In earlier work, the author identified collaborative autoethnography as a viable methodology for researching stories that drew on lived experiences with domestic abuse. Collaborative autoethnography offers a method of working with women outside of academia who have experienced gender-based violence (GBV) and including them as co-researchers whose writings can and should be valued as academic research. In this article, also a collaborative autoethnography, the authors explore methods for storying autobiographical experiences of GBV as a potential way of reclaiming stories whilst navigating the legal, ethical and moral dilemmas sometimes associated with autobiographical writing that might help to make these stories less difficult to write, and also read, avoiding stereotypes that have led to critique around battle-weary narratives of GBV and bad romance tropes. We argue that evocative texts that draw on lived experiences but layer the real with the imaginary, the remembered with the fictitious, can be more accessible to read and write. Cook and Fonow argue that feminist work is often creative and spontaneous, and this article will detail writing methods that were shared by the authors in creative workshops with survivors of GBV as part of a project funded by the Arts and Humanities Research Council (AHRC). We will also share examples of our own stories that have been inspired by this approach and the challenges and motivations of working in this way.
Bibliographical noteFunding Information:
1. Jessica Moriarty and Nicola Ashmore, “RISE up: Women Sharing Personal and Shared Stories to Resist and Heal,” in Autoethnographies from the Neoliberal Academy: Rewilding, Writing and Resistance in Higher Education, ed. Jessica Moriarty (Abingdon, England: Routledge, 2019); Luciana Whittle and Jessica Moriarty, “Woman Must Write Her Self: A Collaborative Auto-ethnography on Two Women’s Experiences with a Community Research Project,” in Storying the Self, ed. Jessica Moriarty and Ross Adamson (Bristol, England: Intellect). 2. Janice Haaken, Hard Knocks: Domestic Violence and the Psychology of Storytelling (London: Routledge, 2010). 3. Francesca Poletta, “The Sociology of Storytelling,” Annual Review of Sociology 37 (2011): 109–130. 4. M. Fonow and J. Cook, eds., Beyond Methodology: Feminist Scholarship as Lived Research (Bloomington: Indiana University Press, 1991). 5. The project (AH/V013122/1) is funded by the Arts and Humanities Research Council (AHRC) as part of UKRI’s Covid-19 funding. 6. Kathleen R. Gilbert, “Taking a Narrative Approach to Grief Research: Finding Meaning in Stories,” Death Studies 26, no. 3 (2002): 223–239. https://doi.org/10.1080/07481180211274 7. D.E. Polkinghorne, “Narrative Configuration in Qualitative Analysis,” in Life History and Narrative, ed. J.A. Hatch and R. Wisniewski (London: Falmer Press, 1995). 8. John H. Harvey, Shelly K. Stein, and Paul K. Scott, “Fifty Years of Grief: Accounts and Reported Psychological Reactions of Normandy Invasion Veterans,” Journal of Narrative and Life History 5, no. 4 (1995): 315–332. 9. Carolyn Ellis and Arthur P. Bochner, “Telling and Performing Personal Stories: The Constraints of Choice in Abortion,” in Investigating Subjectivity: Research on Lived Experience, ed. Carolyn Ellis and M.G. Flaherty (Thousand Oaks, CA: Sage Publications, 1992), 79–101. 10. Marilyn Metta, “Putting the Body on the Line,” in Handbook of Autoethnography, ed. Stacy Holman Jones, Tony E. Adams, and Carolyn Ellis (Abingdon, England: Routledge, 2013), 491.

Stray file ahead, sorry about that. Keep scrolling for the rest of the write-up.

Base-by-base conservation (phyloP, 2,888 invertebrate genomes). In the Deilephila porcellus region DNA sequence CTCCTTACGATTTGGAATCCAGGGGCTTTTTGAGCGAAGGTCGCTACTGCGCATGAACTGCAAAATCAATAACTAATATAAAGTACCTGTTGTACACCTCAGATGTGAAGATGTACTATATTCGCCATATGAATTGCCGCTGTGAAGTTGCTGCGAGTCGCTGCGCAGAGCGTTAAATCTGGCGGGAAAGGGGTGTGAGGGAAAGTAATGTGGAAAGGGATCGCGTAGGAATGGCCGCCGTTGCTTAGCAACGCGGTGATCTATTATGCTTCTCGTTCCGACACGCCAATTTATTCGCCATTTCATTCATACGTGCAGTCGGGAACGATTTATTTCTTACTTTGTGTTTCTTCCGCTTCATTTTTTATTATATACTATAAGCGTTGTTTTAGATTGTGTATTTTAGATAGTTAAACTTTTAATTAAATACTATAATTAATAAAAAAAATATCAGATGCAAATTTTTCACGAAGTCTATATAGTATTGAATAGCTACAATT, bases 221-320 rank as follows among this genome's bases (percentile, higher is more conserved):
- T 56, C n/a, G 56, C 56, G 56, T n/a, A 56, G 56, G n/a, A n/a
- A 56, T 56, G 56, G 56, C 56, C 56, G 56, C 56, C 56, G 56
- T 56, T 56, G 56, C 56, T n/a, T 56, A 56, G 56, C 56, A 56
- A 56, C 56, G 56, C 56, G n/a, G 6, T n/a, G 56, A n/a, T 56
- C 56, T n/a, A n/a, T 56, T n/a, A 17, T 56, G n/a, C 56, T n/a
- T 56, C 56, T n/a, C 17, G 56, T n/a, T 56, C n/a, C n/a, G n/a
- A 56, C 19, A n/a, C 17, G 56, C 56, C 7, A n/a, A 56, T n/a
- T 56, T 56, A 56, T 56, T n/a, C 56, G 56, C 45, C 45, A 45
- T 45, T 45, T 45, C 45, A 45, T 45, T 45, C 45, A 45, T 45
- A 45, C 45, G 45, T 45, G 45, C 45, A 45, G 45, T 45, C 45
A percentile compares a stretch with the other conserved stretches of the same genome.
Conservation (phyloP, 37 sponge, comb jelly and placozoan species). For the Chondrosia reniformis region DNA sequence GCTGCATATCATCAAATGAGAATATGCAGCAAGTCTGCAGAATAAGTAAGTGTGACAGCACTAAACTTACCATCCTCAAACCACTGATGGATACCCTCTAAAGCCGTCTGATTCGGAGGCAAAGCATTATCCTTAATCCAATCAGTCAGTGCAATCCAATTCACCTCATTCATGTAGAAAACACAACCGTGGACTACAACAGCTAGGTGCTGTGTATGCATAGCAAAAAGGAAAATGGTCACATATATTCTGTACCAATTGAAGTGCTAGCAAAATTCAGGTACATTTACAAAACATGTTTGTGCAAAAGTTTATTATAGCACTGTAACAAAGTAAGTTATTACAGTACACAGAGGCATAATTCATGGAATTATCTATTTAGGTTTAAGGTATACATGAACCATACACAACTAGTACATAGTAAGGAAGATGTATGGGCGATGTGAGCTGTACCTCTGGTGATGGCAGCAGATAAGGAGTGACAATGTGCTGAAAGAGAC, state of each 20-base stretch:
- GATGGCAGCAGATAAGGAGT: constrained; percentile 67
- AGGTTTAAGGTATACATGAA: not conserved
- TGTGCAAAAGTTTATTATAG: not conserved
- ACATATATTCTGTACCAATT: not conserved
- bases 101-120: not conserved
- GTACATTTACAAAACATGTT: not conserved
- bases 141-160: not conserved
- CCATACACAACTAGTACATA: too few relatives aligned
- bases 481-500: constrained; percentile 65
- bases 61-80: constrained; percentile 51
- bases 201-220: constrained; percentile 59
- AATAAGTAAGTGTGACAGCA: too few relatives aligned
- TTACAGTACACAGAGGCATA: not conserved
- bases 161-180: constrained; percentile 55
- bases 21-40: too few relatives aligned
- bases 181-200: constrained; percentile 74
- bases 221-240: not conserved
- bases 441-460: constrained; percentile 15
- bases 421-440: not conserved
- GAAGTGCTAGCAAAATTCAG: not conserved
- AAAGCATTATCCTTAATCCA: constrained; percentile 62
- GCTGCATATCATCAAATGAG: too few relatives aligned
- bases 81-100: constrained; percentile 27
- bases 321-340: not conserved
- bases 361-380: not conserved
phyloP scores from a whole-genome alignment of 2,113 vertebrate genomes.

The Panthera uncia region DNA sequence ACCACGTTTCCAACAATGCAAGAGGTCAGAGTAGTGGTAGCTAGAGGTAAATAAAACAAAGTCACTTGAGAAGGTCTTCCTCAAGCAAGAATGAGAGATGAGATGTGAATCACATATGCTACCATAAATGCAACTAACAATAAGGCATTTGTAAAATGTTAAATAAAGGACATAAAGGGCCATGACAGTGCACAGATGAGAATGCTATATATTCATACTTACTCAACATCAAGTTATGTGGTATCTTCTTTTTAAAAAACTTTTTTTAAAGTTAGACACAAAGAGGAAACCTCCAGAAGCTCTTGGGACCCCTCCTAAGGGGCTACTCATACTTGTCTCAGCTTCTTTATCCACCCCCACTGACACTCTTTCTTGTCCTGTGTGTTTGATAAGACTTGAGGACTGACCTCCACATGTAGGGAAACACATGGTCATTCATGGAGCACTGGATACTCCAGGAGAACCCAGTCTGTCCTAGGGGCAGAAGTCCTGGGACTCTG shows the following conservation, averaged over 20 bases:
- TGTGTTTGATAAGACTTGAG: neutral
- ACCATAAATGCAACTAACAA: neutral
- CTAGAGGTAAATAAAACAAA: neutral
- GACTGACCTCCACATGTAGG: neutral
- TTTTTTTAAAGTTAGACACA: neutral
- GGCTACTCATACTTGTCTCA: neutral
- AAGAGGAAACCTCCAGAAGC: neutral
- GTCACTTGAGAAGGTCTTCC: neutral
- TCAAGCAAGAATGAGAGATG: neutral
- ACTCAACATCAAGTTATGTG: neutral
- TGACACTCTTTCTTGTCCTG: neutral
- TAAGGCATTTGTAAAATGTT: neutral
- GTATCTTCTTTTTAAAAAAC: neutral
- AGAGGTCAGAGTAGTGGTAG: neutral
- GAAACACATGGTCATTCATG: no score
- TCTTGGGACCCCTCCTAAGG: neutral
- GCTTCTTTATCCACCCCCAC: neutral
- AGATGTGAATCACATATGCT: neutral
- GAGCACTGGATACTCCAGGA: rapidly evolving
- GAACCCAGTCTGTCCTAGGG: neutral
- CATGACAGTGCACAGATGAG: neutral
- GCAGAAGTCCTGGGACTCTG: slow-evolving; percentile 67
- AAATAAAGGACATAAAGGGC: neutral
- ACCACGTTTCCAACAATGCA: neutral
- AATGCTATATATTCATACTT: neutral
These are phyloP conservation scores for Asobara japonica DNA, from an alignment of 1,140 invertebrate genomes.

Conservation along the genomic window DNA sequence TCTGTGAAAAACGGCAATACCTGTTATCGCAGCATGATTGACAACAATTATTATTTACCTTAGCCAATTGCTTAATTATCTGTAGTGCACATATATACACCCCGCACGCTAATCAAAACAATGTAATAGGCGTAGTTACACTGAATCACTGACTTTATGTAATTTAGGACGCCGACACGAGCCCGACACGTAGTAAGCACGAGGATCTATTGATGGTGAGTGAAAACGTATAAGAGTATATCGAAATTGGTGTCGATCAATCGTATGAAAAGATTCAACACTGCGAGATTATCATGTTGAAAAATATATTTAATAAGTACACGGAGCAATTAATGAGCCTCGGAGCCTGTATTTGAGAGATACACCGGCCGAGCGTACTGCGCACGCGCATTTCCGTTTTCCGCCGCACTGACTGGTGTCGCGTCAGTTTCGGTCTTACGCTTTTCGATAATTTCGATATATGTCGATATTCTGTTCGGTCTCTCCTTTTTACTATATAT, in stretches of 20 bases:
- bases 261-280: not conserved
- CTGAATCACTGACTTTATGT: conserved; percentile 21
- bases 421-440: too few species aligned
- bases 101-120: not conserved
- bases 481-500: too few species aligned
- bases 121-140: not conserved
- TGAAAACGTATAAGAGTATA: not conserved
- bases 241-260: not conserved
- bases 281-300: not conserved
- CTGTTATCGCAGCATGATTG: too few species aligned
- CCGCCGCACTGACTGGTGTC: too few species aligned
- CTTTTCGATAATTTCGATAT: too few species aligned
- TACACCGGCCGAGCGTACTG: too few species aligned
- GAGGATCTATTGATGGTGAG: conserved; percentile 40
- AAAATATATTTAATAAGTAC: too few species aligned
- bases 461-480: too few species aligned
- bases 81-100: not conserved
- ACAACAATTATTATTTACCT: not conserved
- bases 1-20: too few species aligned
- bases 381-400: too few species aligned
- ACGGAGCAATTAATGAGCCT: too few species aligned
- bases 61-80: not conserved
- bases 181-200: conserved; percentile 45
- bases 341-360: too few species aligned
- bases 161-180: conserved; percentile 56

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- gender based violence